Let’s look at them one by one. The first is the opening statement. The deputy judge will ask the plaintiff to go first. Some Deputy Judges will skip this part and will go straight to calling witnesses, but if given the opportunity, you should have a quick paragraph or two ready to say. This will frame your entire case. There is no time limit as to how long your opening statement should be, but keeping it short and sweet wins the day. As the plaintiff, that opening statement will help the court focus themselves to the task at hand. “Your Honour,” you say, “this case is about an unpaid invoice for $1,000.00 worth of widgets which I sold to Jane Doe on June 20th, 2015. You will hear evidence from my testimony of how I came to know Jane Doe, her order of widgets, and how I delivered those widgets. You will also hear my evidence of how I tried to collect the debt owed to me and Jane Doe’s response to my attempts to collect. I will be presenting documentary evidence of the invoice, the delivery waybill and my letters to collect on the outstanding debt. Thank you.”
Then the Deputy Judge will turn to the Defendant, Jane Doe, and ask if they have an opening statement. “Your Honour,” you say, “in my Defence, I agree that I made an order to ABC Widgets Inc., however, I will show that those widgets were defective. My position is that there was an implied warranty for the fitness of the widgets for the purpose that they were sold. Those widgets were defective; therefore, no money is owed to the plaintiff. I will show in my testimony that after receiving the widgets, how I discovered that those widgets were defective. I will also bring in an expert witness, John Q. Expert, to testify to his findings and tests made on those widgets. I will be presenting documentary evidence of my complaint letter to ABC Widgets Inc., their response, and the expert report of the results of testing the widgets. Thank you, Your Honour.”
Boom! There it is! Opening statements are now out of the way. It was short, to the point. On the Plaintiff’s side, you know that there is a contract of some sort at hand. On the Defendant’s side, you know that there was some sort of problem with the widget, and that’s why they’re not paying. Both sides have stated that they have evidence to support their side of the story. Nobody is dissing each other, calling them names, or taking pot-shots at each other’s character.
Here are a couple of things to know about presentation. It’s good to write things down to know where you are going with an opening statement or submissions. If you can help it at all, try not to read it from the page or, at the very least, look up to the judge and make eye-contact with her. Public speaking is the number one fear people have. The one thing that should help guide you when you stand up and make your opening statement is to remember that you are really only talking to one person: the judge.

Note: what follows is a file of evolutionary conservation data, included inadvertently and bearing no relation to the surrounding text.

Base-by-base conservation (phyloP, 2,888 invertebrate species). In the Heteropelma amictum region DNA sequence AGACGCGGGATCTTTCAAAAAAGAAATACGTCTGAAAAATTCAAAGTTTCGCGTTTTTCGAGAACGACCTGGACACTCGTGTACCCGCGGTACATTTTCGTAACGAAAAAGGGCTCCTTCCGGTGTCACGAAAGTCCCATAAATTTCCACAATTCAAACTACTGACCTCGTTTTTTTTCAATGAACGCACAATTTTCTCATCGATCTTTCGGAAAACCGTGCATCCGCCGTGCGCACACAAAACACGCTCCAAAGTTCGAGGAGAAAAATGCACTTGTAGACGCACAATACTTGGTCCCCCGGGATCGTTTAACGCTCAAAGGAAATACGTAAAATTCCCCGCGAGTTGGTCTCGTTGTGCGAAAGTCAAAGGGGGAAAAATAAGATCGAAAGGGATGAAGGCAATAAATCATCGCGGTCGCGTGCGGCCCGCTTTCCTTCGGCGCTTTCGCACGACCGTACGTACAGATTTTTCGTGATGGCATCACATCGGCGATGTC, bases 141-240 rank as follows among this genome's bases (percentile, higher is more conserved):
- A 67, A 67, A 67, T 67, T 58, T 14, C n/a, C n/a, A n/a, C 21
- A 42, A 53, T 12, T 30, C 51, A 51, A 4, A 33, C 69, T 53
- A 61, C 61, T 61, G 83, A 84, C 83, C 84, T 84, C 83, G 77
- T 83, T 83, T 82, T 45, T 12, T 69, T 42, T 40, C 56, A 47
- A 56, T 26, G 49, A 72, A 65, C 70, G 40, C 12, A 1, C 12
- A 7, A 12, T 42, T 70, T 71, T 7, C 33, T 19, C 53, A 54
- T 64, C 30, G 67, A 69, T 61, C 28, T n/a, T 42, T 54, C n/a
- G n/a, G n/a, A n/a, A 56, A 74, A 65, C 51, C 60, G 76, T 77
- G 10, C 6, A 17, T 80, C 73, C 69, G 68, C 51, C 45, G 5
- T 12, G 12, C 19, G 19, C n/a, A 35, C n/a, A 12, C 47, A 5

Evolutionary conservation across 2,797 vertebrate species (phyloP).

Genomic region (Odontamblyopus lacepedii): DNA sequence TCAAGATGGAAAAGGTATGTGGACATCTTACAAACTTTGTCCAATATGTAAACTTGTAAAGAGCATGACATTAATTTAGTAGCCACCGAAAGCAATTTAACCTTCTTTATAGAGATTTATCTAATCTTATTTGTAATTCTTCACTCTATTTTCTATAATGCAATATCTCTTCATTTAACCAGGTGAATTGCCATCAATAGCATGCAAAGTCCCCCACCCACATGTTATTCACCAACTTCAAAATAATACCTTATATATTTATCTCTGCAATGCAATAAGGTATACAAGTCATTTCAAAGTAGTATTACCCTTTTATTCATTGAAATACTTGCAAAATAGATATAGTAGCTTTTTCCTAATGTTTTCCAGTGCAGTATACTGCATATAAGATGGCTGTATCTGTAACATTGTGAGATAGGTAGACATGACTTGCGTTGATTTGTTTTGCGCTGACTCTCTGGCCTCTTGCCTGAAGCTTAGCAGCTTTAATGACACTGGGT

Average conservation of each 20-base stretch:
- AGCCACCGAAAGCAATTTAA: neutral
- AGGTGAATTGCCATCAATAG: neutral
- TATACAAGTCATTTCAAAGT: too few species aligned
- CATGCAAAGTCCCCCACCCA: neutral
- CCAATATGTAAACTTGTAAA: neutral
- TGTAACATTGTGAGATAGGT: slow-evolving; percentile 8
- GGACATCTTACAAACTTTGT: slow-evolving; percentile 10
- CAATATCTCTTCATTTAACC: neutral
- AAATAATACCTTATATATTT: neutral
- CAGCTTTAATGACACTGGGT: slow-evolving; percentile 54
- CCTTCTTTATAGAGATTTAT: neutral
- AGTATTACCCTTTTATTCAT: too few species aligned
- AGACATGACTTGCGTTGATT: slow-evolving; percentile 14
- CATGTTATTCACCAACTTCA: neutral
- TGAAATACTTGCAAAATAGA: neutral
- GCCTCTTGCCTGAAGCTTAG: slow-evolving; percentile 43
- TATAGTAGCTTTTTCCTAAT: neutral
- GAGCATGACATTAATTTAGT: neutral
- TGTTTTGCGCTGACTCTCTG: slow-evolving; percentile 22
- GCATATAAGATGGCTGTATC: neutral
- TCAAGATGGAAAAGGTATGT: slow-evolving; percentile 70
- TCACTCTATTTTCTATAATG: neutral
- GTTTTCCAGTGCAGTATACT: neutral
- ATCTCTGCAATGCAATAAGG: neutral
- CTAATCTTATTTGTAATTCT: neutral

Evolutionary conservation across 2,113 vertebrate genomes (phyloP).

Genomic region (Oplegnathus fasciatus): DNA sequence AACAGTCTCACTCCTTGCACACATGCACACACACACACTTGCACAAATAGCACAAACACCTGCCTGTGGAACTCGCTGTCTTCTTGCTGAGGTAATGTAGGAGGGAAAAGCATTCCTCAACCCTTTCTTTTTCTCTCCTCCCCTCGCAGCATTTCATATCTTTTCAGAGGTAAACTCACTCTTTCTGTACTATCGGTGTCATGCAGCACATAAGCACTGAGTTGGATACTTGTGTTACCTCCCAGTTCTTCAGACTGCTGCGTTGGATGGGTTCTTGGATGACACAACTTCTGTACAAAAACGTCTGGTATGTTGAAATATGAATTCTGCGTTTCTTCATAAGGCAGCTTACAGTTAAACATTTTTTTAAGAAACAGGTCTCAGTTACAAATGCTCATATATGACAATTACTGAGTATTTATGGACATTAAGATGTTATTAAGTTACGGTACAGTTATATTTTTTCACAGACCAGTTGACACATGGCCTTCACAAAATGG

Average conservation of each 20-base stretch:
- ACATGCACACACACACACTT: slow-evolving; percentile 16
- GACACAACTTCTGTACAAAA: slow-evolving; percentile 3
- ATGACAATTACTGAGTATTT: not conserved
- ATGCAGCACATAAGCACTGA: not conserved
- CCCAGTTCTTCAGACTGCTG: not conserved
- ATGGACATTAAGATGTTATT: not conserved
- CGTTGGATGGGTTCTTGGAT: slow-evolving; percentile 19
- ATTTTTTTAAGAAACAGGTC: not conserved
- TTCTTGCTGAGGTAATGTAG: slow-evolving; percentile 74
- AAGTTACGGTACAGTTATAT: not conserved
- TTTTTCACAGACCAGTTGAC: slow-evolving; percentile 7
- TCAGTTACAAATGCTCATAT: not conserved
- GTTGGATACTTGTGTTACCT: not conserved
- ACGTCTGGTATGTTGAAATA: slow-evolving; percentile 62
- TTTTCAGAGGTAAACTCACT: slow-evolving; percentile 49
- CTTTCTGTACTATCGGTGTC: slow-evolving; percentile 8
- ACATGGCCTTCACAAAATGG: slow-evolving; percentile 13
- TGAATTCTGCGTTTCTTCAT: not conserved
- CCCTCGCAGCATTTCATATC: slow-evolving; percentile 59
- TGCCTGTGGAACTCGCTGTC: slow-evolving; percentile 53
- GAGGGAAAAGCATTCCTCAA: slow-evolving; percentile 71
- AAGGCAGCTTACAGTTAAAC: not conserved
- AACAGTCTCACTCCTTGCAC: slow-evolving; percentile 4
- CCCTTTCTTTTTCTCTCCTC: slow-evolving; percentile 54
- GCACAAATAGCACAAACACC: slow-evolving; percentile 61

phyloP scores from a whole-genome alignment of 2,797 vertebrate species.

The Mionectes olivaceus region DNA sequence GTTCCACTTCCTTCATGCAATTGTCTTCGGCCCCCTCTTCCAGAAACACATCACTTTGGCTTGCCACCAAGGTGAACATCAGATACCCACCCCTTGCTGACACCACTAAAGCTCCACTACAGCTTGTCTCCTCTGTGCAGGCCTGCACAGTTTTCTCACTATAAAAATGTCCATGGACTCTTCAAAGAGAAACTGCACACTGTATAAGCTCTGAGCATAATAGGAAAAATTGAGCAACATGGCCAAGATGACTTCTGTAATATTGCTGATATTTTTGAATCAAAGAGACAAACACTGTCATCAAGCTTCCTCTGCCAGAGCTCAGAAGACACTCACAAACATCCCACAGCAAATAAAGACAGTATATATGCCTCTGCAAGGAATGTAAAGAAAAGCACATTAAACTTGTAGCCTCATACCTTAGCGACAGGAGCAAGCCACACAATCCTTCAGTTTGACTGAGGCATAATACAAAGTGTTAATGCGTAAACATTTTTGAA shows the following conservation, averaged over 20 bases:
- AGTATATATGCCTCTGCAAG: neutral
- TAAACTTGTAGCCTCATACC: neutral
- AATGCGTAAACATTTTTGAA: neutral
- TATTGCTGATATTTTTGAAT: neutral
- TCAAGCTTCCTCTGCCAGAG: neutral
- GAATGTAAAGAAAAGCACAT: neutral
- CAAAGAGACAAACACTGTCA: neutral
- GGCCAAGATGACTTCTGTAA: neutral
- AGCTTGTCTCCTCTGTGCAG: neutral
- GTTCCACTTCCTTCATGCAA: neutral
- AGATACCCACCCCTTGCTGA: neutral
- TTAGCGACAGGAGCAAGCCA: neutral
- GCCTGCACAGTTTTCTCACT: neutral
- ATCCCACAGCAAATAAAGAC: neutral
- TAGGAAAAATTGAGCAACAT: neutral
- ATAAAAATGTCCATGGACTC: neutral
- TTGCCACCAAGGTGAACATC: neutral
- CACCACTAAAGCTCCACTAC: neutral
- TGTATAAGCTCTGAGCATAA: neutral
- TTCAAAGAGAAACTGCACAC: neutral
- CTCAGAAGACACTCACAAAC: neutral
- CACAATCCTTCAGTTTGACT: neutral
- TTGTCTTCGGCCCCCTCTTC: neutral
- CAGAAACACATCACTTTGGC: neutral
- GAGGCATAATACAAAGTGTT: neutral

So, now that opening statements are out of the way, the plaintiff will start with their case. You will be calling evidence through witnesses. As you are representing yourself in this case, you will tell your side of the story. Don’t do that old Hollywood gag where your personality is suddenly split between being a lawyer and being a witness, where you ask a question then run to the witness box and give the answer. First of all, it’s tiring to do and tiring to watch. Secondly, it makes you look like a fool. Just tell your side of the story honestly, without cheap shots to the other side, and answer any questions that the judge asks of you. Having done your legal research ahead of time, you have a good idea as to what the legal tests are and what information is needed to prove your case. You will have some documentary evidence of some sort, whether it is a bill, estimate, or a letter, that helps you to make your case believable. When you are telling your story to the judge, don’t forget to answer the questions: who, what, when, where, how, and why. You will probably have to repeat this sequence of questions several times for each fact that you present to the Small Claims Court. Being able to answer those questions give the Deputy Judge weight, in air quotes, to your evidence. Weight, (I’m doing air quotes again) is legalese for “making your fact more believable”. When judges speak of evidence having more or less weight, they are talking about the evidence having more or less believability. This is different from credibility. Credibility, (more air quotes), has to do with whether a judge believes not just the evidence, but the person giving the evidence. That is a larger context. A judge can find weight in a person’s evidence, but find the witness themselves lacking credibility, or in other words, whether the judge finds the person to be more or less truthful.